KOMPAS.com – Andesite is an outer igneous rock composed of fine particles and has a dark gray color. Its mineral composition is in between granite and basalt. Andesite is a stone that is often used in construction, such as temples.
Andesite rocks are formed from deposits of lava flows produced by stratovolcanoes. This lava will quickly harden when exposed to surface temperatures. Therefore, these rocks include extrusive rocks or igneous rocks outside.
Andesite rocks are found in stratovolcanoes in subduction zones. Andesite comes from the name of a mountain in South America, namely Mount Andes. Other examples of stratovolcanoes in subduction zones can be found in Central America, Mexico, Washington, Oregon, Japan, Indonesia, the Philippines, and New Zealand.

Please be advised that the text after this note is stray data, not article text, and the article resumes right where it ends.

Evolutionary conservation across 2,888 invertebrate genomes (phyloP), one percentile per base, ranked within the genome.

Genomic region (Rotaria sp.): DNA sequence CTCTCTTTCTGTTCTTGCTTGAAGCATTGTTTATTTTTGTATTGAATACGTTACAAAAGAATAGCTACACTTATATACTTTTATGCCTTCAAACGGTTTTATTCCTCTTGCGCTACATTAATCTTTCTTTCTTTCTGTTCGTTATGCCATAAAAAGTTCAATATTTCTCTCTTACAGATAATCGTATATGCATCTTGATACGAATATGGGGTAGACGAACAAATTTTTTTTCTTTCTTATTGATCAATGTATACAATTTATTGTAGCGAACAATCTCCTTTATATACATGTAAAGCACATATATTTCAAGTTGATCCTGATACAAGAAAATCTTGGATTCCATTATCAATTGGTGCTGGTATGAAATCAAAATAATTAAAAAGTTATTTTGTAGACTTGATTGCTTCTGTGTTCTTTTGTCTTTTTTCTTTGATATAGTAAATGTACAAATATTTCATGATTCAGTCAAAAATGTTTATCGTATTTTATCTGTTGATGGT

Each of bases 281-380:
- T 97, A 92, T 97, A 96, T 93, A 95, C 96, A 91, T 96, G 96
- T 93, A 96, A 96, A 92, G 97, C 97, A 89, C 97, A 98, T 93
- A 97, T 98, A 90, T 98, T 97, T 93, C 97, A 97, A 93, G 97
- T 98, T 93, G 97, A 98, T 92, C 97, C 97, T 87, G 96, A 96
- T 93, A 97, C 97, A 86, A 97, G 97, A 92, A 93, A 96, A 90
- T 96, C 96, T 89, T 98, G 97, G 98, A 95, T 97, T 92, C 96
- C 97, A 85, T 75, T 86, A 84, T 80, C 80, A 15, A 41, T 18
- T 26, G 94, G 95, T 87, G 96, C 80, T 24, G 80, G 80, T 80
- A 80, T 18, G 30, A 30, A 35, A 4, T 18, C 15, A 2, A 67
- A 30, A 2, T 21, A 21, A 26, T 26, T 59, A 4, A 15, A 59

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Andesite rock composition
Andesite rocks are not only composed of fine minerals, but also small crystals. However, these crystals are difficult to see without aids such as a magnifying glass or microscope.
Many materials contained in andesite rocks include:
- Plagioclase feldspar
- Biotite in small quantities
Differences in the color of andesite rocks may occur due to differences in the composition of their constituents. Most andesite rocks are gray, but there are variations to reddish. This color indicates a higher silica content.
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In addition to minerals, there are also crystals that make up andesite rocks. There are two kinds of crystals in andesite rocks.
- Phenorchis: large crystals that have formed beneath the Earth’s surface
- Groundmass: crystals that form rapidly on the surface.
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